[from Welcome the Worms out April 1 via Dead Oceans]


Parquet Courts – “Berlin Got Blurry

For such a new act, Parquet Courts are turning out to have an incredibly diverse output. “Berlin Got Blurry” promises good things from the group’s next full length, with a tongue-in-cheek country tone that brings to mind iceage’s “The Lord’s Favourite” and complex lyrics that compare to that of Titus Andronicus. The result is a low-key, modern-punk insta-classic.

[from Human Performance out April 8 via Rough Trade]


White Lung – “Hungry”

I was a huge fan of 2014’s Deep Fantasy, and I’m definitely stoked for White Lung’s next full length. And, if “Hungry” is any indicator, the trio have definitely stepped up their songwriting prowess even more, it’s dark and stirring verses and brooding harmonies giving way to a high-energy chorus. It’s an energy that never stops giving, but it’s a little too complex of a stimulus to be labeled a straightforward “anthem.” White Lung are continuing to experiment in little ways, and I’m loving every moment.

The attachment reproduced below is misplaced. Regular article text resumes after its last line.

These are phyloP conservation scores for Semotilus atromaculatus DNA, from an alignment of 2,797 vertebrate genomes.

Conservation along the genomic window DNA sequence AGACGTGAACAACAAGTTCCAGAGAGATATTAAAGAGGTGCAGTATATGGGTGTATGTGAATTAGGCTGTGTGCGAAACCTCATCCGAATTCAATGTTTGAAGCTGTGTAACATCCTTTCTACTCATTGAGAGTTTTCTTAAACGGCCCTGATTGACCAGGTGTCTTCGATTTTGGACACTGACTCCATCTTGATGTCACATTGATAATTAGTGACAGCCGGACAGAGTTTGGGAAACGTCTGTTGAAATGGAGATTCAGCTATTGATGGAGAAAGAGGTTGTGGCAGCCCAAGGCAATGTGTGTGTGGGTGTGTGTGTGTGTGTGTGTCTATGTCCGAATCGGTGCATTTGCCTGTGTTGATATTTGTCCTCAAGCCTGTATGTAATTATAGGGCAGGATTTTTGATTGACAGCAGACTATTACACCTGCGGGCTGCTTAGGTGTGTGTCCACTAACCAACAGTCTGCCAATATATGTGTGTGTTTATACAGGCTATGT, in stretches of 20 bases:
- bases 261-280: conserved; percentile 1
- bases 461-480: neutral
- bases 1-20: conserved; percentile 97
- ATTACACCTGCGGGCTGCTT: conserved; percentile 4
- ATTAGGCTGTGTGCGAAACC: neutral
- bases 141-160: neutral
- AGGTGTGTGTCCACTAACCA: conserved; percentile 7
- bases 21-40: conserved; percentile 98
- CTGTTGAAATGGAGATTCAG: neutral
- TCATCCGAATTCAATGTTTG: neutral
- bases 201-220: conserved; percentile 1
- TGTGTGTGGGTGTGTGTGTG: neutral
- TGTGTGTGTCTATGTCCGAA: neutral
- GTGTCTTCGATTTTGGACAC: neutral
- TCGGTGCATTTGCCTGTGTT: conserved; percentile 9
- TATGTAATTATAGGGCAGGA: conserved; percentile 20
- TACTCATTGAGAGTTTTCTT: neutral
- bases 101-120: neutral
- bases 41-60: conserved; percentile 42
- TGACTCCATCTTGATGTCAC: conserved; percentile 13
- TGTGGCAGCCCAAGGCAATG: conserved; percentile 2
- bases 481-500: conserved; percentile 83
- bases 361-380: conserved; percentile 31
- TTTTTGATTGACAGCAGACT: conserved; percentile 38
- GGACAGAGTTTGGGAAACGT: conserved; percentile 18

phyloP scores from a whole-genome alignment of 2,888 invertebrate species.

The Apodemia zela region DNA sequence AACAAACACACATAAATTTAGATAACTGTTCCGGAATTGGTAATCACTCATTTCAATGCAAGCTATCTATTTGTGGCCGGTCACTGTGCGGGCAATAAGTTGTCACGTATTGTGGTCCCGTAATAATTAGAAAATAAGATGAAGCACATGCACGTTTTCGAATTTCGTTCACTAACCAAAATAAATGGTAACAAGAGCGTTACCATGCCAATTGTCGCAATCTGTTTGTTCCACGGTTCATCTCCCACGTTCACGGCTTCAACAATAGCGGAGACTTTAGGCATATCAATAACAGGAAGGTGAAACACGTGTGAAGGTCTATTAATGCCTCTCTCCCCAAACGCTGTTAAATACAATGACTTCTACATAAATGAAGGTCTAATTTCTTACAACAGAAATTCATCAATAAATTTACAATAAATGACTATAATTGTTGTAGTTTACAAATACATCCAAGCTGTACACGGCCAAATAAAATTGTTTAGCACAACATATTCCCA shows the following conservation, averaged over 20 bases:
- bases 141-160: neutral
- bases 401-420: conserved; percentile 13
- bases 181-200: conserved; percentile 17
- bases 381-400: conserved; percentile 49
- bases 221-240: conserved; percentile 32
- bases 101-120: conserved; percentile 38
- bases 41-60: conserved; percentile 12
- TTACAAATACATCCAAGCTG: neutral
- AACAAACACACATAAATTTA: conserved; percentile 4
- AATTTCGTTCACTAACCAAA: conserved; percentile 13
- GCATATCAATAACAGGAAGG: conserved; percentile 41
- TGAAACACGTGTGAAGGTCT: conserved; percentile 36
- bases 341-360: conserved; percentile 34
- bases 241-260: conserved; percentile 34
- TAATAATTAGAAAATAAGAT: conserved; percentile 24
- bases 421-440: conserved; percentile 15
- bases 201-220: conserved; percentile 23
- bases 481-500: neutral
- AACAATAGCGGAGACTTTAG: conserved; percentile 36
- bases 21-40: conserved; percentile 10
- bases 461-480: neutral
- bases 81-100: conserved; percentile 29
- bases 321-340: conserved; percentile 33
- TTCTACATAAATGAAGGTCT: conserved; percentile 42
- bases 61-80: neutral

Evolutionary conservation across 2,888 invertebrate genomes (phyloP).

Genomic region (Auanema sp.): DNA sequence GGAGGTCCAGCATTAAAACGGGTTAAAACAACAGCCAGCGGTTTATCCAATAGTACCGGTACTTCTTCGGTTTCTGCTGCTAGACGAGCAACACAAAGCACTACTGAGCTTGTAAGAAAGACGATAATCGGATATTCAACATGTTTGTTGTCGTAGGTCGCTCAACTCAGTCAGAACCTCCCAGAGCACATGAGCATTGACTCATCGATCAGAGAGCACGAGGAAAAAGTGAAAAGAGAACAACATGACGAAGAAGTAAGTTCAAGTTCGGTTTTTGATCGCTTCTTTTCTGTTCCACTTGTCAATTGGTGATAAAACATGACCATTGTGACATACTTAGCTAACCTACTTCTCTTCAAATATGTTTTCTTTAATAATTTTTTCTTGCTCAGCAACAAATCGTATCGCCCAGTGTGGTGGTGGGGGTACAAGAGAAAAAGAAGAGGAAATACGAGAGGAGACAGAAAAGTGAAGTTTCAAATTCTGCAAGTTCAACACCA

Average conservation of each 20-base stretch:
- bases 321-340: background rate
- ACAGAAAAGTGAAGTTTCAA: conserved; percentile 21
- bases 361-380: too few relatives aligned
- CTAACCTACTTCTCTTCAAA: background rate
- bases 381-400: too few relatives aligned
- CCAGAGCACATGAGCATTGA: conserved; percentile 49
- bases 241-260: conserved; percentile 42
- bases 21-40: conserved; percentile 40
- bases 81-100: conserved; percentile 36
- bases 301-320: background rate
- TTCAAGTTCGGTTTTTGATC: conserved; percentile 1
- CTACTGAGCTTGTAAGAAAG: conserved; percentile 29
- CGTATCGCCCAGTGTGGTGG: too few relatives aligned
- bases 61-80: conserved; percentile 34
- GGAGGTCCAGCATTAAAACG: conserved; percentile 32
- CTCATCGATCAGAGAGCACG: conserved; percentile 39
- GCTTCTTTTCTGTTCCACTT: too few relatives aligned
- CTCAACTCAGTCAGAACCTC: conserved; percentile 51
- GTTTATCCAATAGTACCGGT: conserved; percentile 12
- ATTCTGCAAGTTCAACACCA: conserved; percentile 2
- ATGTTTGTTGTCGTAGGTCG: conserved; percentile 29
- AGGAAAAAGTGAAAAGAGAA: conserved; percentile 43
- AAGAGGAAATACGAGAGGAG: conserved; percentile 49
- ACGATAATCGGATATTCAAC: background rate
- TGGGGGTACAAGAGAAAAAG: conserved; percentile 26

[from Paradise out May 6 via Domino]


Head Wound City – “Scraper”

The reunion of Head Wound City fulfills my wildest high-school fantasy, which also sets them up on a pretty high threshold for disappointment as they release their first-ever full length. But the extreme-punk group comprising members of The Locust, Yeah Yeah Yeahs and Blood Brothers has given us a promising preview in the form of “Scraper,” a track that leans more in the chaotic-yet-propulsive direction of Blood Brothers with the added edge that only grind-core professionals could offer. Whereas their previous EP gave the feeling that Nick Zinner, Jordan Billie and Cody Votolato had wanted to “try on” The Locust’s genre for a change, the scales appear to have shifted in the other direction this time. So far, this reunion seems like a good example of the same people coming together to do something completely different.